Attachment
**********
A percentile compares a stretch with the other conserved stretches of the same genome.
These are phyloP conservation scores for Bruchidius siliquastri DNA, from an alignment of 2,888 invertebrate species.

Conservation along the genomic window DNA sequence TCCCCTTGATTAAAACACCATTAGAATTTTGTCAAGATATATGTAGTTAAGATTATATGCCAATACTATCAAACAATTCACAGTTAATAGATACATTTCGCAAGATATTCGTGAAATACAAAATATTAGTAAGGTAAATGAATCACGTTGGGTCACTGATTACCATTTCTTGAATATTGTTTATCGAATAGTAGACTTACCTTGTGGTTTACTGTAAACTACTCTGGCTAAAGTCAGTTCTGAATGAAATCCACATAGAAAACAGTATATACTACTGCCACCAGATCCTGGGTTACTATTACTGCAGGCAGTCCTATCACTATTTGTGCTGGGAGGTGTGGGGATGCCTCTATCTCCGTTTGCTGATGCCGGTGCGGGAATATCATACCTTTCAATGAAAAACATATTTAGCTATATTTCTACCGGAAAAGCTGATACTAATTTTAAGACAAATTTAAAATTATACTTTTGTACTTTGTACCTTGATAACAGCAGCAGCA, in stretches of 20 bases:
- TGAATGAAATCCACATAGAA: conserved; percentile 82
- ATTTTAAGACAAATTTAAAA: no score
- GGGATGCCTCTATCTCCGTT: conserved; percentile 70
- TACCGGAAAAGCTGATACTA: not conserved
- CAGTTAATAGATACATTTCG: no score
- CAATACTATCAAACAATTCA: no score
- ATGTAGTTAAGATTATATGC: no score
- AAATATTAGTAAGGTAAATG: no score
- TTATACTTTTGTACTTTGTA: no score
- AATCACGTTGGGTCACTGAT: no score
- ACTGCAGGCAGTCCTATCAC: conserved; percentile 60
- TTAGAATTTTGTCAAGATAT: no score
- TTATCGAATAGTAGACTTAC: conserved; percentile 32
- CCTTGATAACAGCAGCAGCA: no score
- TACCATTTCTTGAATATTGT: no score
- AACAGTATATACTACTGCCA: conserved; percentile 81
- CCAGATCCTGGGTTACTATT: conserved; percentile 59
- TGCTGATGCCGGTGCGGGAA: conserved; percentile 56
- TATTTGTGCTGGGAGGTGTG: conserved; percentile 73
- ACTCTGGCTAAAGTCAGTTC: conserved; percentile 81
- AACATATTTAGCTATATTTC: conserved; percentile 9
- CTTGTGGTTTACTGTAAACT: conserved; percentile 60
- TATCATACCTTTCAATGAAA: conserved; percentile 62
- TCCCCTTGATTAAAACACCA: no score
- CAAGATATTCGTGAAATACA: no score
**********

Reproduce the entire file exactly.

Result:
A percentile compares a stretch with the other conserved stretches of the same genome.
These are phyloP conservation scores for Bruchidius siliquastri DNA, from an alignment of 2,888 invertebrate species.

Conservation along the genomic window DNA sequence TCCCCTTGATTAAAACACCATTAGAATTTTGTCAAGATATATGTAGTTAAGATTATATGCCAATACTATCAAACAATTCACAGTTAATAGATACATTTCGCAAGATATTCGTGAAATACAAAATATTAGTAAGGTAAATGAATCACGTTGGGTCACTGATTACCATTTCTTGAATATTGTTTATCGAATAGTAGACTTACCTTGTGGTTTACTGTAAACTACTCTGGCTAAAGTCAGTTCTGAATGAAATCCACATAGAAAACAGTATATACTACTGCCACCAGATCCTGGGTTACTATTACTGCAGGCAGTCCTATCACTATTTGTGCTGGGAGGTGTGGGGATGCCTCTATCTCCGTTTGCTGATGCCGGTGCGGGAATATCATACCTTTCAATGAAAAACATATTTAGCTATATTTCTACCGGAAAAGCTGATACTAATTTTAAGACAAATTTAAAATTATACTTTTGTACTTTGTACCTTGATAACAGCAGCAGCA, in stretches of 20 bases:
- TGAATGAAATCCACATAGAA: conserved; percentile 82
- ATTTTAAGACAAATTTAAAA: no score
- GGGATGCCTCTATCTCCGTT: conserved; percentile 70
- TACCGGAAAAGCTGATACTA: not conserved
- CAGTTAATAGATACATTTCG: no score
- CAATACTATCAAACAATTCA: no score
- ATGTAGTTAAGATTATATGC: no score
- AAATATTAGTAAGGTAAATG: no score
- TTATACTTTTGTACTTTGTA: no score
- AATCACGTTGGGTCACTGAT: no score
- ACTGCAGGCAGTCCTATCAC: conserved; percentile 60
- TTAGAATTTTGTCAAGATAT: no score
- TTATCGAATAGTAGACTTAC: conserved; percentile 32
- CCTTGATAACAGCAGCAGCA: no score
- TACCATTTCTTGAATATTGT: no score
- AACAGTATATACTACTGCCA: conserved; percentile 81
- CCAGATCCTGGGTTACTATT: conserved; percentile 59
- TGCTGATGCCGGTGCGGGAA: conserved; percentile 56
- TATTTGTGCTGGGAGGTGTG: conserved; percentile 73
- ACTCTGGCTAAAGTCAGTTC: conserved; percentile 81
- AACATATTTAGCTATATTTC: conserved; percentile 9
- CTTGTGGTTTACTGTAAACT: conserved; percentile 60
- TATCATACCTTTCAATGAAA: conserved; percentile 62
- TCCCCTTGATTAAAACACCA: no score
- CAAGATATTCGTGAAATACA: no score